Founded in 1904, with swanky offices and globe-trotting executives the accountancy practice Grant Thornton looks solid and dependable. But underneath the professional veneer is a curious mixture of incompetence and ethical failures.
Since 2017 its fines have amounted to over £25 million. Each year the Financial Reporting Council issues a report on it that would make any lesser villain blush. The FRC says Grant Thornton’s work is ‘unacceptable’. A UK judge speaks of “negligence of the utmost gravity”. Its senior people are caught fiddling their time sheets to disguise their involvement.
Like other villains, the firm would say that is all in the past and it has turned over a new leaf. That was the old management, and the new parters are saints. Until, that is, the news cycle has moved on and we’ve forgotten about their recent appearance in the dock.
All of which brings me to Wikipedia. Such a remarkable and unusual example of community action, its work is carried out almost entirely by unpaid volunteers – like me.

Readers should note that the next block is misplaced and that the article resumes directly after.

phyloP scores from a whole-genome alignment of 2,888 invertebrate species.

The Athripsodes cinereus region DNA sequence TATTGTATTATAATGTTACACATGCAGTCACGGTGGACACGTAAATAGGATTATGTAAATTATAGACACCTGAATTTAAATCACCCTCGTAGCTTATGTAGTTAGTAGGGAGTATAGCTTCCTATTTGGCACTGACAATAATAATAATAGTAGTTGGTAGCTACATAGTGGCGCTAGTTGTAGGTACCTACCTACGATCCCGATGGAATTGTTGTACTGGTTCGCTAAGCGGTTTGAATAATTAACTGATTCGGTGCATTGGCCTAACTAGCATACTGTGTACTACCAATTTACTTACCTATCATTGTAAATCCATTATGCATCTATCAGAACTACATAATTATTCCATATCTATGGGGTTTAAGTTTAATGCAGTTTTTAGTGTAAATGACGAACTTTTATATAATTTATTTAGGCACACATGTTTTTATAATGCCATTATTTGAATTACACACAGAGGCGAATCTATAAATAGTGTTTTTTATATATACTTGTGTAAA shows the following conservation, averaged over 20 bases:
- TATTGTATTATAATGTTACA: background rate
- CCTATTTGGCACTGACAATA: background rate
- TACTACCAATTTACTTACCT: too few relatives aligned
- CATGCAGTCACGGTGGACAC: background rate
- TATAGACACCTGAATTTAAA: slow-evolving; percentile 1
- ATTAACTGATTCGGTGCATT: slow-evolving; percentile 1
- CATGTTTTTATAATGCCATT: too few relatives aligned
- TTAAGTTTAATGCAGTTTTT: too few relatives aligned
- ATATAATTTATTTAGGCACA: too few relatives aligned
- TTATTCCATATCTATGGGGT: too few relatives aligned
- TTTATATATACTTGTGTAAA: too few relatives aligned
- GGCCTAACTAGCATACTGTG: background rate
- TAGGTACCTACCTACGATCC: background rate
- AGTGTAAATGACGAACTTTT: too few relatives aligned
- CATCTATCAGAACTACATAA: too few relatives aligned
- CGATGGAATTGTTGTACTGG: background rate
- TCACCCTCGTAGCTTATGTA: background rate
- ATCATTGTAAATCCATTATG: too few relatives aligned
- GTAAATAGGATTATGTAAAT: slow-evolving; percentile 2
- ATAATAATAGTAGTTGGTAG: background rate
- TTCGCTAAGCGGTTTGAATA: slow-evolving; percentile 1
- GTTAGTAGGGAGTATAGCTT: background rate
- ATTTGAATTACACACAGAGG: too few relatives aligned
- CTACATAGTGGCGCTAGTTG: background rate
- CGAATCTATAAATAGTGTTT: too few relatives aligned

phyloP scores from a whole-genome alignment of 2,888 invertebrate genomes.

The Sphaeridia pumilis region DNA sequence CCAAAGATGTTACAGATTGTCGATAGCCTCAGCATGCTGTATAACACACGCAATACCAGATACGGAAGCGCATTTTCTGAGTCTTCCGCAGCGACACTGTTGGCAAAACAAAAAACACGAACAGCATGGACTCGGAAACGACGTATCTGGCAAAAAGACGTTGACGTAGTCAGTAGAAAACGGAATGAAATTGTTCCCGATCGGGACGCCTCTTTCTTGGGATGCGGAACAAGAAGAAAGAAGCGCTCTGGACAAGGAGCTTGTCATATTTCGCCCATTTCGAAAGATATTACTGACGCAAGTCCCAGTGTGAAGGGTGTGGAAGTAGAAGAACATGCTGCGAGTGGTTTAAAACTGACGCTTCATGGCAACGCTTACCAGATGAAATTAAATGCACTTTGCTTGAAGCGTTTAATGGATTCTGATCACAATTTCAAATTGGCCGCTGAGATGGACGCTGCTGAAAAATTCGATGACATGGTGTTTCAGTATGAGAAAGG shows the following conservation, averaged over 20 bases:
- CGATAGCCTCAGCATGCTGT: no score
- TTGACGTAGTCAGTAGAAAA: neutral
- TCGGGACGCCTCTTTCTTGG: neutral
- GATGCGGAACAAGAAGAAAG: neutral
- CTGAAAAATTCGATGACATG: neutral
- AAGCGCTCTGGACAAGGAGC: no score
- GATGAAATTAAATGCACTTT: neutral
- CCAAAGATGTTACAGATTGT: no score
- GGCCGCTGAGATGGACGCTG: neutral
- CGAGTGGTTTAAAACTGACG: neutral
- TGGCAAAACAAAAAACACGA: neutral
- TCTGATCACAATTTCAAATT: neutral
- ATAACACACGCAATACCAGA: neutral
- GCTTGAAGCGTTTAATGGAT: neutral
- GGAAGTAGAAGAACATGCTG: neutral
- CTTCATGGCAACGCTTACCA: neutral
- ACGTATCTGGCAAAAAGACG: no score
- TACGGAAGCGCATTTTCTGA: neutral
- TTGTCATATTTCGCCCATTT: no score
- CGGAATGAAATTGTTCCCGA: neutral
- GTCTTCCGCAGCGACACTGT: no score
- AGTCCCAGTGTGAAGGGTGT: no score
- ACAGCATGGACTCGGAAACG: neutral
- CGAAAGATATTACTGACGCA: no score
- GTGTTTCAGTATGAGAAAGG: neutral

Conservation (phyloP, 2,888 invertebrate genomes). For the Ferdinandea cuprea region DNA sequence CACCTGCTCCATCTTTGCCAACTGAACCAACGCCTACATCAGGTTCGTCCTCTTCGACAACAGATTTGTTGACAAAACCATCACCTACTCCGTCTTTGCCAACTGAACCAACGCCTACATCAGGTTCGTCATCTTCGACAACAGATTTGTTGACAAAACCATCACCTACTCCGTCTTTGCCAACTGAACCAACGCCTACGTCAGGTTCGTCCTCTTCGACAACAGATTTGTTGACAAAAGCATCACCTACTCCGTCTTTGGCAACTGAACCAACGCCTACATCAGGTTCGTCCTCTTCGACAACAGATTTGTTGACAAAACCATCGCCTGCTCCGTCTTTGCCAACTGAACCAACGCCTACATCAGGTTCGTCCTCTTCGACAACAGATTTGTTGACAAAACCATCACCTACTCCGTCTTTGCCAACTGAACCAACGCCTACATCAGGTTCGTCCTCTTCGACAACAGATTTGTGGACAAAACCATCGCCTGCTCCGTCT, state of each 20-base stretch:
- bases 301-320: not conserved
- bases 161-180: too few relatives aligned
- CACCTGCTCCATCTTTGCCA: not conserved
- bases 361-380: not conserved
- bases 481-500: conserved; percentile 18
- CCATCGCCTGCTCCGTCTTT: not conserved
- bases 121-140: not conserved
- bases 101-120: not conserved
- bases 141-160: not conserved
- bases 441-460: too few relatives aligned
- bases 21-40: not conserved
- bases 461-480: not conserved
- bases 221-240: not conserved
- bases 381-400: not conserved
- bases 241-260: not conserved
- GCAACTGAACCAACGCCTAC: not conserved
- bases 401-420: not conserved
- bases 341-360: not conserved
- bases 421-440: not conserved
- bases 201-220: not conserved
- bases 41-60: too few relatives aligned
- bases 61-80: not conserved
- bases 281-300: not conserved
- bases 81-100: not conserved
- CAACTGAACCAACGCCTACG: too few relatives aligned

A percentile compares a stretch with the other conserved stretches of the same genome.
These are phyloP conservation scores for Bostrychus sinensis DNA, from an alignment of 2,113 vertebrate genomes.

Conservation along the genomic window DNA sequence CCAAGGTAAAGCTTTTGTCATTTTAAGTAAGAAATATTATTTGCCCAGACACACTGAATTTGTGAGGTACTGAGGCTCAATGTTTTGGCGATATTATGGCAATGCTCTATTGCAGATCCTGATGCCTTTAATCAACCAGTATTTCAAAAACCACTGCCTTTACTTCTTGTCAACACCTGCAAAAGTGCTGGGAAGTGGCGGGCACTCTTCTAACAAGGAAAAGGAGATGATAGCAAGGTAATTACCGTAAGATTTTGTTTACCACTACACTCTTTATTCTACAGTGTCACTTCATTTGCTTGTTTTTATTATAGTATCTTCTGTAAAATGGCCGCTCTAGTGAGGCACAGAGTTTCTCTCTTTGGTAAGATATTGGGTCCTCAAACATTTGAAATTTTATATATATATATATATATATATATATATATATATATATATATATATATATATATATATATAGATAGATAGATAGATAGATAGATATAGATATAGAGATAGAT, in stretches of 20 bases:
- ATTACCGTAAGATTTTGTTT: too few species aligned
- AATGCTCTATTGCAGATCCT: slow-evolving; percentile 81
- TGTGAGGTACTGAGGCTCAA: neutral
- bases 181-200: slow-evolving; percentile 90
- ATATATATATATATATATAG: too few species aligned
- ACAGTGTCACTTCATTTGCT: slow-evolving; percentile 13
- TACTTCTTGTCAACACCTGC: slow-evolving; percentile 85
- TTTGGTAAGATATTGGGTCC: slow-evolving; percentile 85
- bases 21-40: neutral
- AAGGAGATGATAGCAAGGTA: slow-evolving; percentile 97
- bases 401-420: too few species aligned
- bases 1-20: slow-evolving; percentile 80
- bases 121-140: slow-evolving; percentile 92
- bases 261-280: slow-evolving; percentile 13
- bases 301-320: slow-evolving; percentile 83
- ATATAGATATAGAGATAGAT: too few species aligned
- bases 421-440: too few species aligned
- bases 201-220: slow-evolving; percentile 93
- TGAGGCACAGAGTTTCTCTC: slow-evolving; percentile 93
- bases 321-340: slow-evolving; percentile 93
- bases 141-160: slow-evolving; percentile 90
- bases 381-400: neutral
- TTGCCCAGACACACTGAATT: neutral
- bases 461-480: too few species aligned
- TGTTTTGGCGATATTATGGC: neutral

Most Wikipedia volunteers have some arcane knowledge that is precious to them. Sea cucumbers, À la poupée printing and the Franco-Prussian War, to mention just three.
Rather more rare are Wikipedia editors with an interest in the murkier side of capitalism. So I wasn’t surprised to see that the Wikipedia entry for Grant Thornton lacked any information about its trail of ineptitude and greed.
Accordingly I have added a new section called ‘Controversies and Criticisms’, which lists ten of its more egregious failings.
Wikipedia’s strict rules meant I was unable to mention that Grant Thornton inhabits the ugliest building in London, something that alone condemns it.
It’s here if you’d like to have a look: https://en.wikipedia.org/wiki/Grant_Thornton_International
Senior Wikipedia editors can be brutal and dismissive, so any day now someone may come and remove the section with a stroke of their mouse. But for now, Grant Thornton’s astonishing list of failings remains on view.
You might also like to see the vehicle I use to seek like-minded volunteers – Wikko.com